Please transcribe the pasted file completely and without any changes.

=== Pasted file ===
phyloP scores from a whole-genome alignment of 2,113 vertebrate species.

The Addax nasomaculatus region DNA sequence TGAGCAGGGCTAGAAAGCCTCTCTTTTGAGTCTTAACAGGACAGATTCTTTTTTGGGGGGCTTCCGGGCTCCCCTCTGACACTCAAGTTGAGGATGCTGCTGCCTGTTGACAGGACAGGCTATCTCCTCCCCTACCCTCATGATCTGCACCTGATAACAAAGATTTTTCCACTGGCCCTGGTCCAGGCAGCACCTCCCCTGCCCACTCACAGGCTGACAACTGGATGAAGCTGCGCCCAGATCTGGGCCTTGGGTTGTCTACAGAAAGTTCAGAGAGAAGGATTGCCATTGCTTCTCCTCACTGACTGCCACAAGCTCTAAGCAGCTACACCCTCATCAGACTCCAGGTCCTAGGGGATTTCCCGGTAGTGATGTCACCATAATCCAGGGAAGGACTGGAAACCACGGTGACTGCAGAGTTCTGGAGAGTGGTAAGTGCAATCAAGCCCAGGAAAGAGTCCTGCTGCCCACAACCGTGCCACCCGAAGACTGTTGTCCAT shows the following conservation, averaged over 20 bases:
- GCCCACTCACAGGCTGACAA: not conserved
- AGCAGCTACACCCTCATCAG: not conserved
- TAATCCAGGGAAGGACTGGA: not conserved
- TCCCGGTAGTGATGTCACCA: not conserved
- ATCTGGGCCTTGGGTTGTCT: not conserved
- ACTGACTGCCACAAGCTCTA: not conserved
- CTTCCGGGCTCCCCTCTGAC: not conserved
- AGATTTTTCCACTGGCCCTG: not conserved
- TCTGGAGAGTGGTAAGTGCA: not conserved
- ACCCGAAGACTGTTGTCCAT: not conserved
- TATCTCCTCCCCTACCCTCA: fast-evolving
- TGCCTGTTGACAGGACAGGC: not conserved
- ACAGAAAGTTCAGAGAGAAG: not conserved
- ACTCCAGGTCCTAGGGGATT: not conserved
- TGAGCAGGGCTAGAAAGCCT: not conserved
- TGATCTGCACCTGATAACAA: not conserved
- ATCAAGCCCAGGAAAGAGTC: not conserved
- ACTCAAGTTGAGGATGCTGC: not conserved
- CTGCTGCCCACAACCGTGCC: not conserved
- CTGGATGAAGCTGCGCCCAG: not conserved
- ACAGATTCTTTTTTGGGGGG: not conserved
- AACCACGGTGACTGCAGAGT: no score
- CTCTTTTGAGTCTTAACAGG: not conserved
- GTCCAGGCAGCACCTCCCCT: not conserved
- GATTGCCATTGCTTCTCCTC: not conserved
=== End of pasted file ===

phyloP scores from a whole-genome alignment of 2,113 vertebrate species.

The Addax nasomaculatus region DNA sequence TGAGCAGGGCTAGAAAGCCTCTCTTTTGAGTCTTAACAGGACAGATTCTTTTTTGGGGGGCTTCCGGGCTCCCCTCTGACACTCAAGTTGAGGATGCTGCTGCCTGTTGACAGGACAGGCTATCTCCTCCCCTACCCTCATGATCTGCACCTGATAACAAAGATTTTTCCACTGGCCCTGGTCCAGGCAGCACCTCCCCTGCCCACTCACAGGCTGACAACTGGATGAAGCTGCGCCCAGATCTGGGCCTTGGGTTGTCTACAGAAAGTTCAGAGAGAAGGATTGCCATTGCTTCTCCTCACTGACTGCCACAAGCTCTAAGCAGCTACACCCTCATCAGACTCCAGGTCCTAGGGGATTTCCCGGTAGTGATGTCACCATAATCCAGGGAAGGACTGGAAACCACGGTGACTGCAGAGTTCTGGAGAGTGGTAAGTGCAATCAAGCCCAGGAAAGAGTCCTGCTGCCCACAACCGTGCCACCCGAAGACTGTTGTCCAT shows the following conservation, averaged over 20 bases:
- GCCCACTCACAGGCTGACAA: not conserved
- AGCAGCTACACCCTCATCAG: not conserved
- TAATCCAGGGAAGGACTGGA: not conserved
- TCCCGGTAGTGATGTCACCA: not conserved
- ATCTGGGCCTTGGGTTGTCT: not conserved
- ACTGACTGCCACAAGCTCTA: not conserved
- CTTCCGGGCTCCCCTCTGAC: not conserved
- AGATTTTTCCACTGGCCCTG: not conserved
- TCTGGAGAGTGGTAAGTGCA: not conserved
- ACCCGAAGACTGTTGTCCAT: not conserved
- TATCTCCTCCCCTACCCTCA: fast-evolving
- TGCCTGTTGACAGGACAGGC: not conserved
- ACAGAAAGTTCAGAGAGAAG: not conserved
- ACTCCAGGTCCTAGGGGATT: not conserved
- TGAGCAGGGCTAGAAAGCCT: not conserved
- TGATCTGCACCTGATAACAA: not conserved
- ATCAAGCCCAGGAAAGAGTC: not conserved
- ACTCAAGTTGAGGATGCTGC: not conserved
- CTGCTGCCCACAACCGTGCC: not conserved
- CTGGATGAAGCTGCGCCCAG: not conserved
- ACAGATTCTTTTTTGGGGGG: not conserved
- AACCACGGTGACTGCAGAGT: no score
- CTCTTTTGAGTCTTAACAGG: not conserved
- GTCCAGGCAGCACCTCCCCT: not conserved
- GATTGCCATTGCTTCTCCTC: not conserved